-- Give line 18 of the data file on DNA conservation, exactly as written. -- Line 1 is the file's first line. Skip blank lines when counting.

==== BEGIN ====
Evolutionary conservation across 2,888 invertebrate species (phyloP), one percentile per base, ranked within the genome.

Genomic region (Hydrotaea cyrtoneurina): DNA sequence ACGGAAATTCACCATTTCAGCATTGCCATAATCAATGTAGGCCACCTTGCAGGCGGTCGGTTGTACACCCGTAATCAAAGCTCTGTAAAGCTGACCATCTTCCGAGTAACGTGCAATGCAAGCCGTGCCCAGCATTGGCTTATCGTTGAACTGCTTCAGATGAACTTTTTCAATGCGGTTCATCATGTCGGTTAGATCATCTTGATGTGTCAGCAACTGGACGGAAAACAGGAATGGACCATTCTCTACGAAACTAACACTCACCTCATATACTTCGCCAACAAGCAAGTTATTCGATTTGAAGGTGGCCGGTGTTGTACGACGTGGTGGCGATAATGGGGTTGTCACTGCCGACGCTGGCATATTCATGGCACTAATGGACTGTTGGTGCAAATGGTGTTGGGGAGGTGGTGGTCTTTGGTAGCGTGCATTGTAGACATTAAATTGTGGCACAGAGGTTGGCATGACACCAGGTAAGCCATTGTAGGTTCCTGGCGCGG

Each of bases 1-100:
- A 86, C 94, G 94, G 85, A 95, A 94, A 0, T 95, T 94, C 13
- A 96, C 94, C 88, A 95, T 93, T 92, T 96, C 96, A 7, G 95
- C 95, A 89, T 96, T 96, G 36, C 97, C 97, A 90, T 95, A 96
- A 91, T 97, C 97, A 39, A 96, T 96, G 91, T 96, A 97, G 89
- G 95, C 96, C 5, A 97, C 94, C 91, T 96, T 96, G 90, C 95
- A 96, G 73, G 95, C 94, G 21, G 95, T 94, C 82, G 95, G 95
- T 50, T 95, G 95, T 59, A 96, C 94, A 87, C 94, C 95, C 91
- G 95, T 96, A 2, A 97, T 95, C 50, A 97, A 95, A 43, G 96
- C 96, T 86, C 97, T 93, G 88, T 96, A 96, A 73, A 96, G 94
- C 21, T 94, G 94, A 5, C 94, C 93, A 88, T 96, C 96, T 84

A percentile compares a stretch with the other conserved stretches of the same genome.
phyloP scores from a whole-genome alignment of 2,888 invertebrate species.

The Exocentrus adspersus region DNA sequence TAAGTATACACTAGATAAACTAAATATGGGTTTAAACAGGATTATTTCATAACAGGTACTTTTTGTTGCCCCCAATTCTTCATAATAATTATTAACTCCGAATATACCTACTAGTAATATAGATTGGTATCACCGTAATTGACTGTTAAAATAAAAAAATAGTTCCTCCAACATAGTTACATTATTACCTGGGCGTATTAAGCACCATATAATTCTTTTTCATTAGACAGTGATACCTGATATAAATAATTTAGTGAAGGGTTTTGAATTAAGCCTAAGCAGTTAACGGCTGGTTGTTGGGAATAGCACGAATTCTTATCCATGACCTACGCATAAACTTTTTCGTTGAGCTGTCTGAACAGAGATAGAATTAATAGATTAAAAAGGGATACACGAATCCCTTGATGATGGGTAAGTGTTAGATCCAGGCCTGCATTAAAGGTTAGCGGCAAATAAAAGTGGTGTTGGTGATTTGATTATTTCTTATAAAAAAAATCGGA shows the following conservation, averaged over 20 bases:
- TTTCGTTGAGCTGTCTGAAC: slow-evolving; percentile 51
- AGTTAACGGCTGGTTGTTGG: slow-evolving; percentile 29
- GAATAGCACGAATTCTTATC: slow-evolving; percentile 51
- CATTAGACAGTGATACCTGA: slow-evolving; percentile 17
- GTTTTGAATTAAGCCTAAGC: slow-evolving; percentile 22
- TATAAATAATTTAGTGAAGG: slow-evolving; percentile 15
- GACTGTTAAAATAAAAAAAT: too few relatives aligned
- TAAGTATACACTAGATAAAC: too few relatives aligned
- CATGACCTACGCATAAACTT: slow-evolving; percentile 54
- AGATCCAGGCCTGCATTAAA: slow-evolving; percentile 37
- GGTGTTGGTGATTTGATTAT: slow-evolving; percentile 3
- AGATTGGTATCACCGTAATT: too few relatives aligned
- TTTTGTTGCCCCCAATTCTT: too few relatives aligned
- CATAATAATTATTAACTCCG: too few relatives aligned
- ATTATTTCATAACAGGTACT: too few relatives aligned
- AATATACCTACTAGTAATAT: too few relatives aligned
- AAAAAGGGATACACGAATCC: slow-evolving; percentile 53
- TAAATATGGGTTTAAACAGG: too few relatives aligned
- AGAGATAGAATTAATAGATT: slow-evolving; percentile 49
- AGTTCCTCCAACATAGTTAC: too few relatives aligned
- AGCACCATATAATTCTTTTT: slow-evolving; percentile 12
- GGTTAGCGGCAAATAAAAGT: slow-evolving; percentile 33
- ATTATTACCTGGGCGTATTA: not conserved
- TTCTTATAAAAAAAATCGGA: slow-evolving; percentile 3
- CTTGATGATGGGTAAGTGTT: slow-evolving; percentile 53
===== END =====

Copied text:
- AGTTAACGGCTGGTTGTTGG: slow-evolving; percentile 29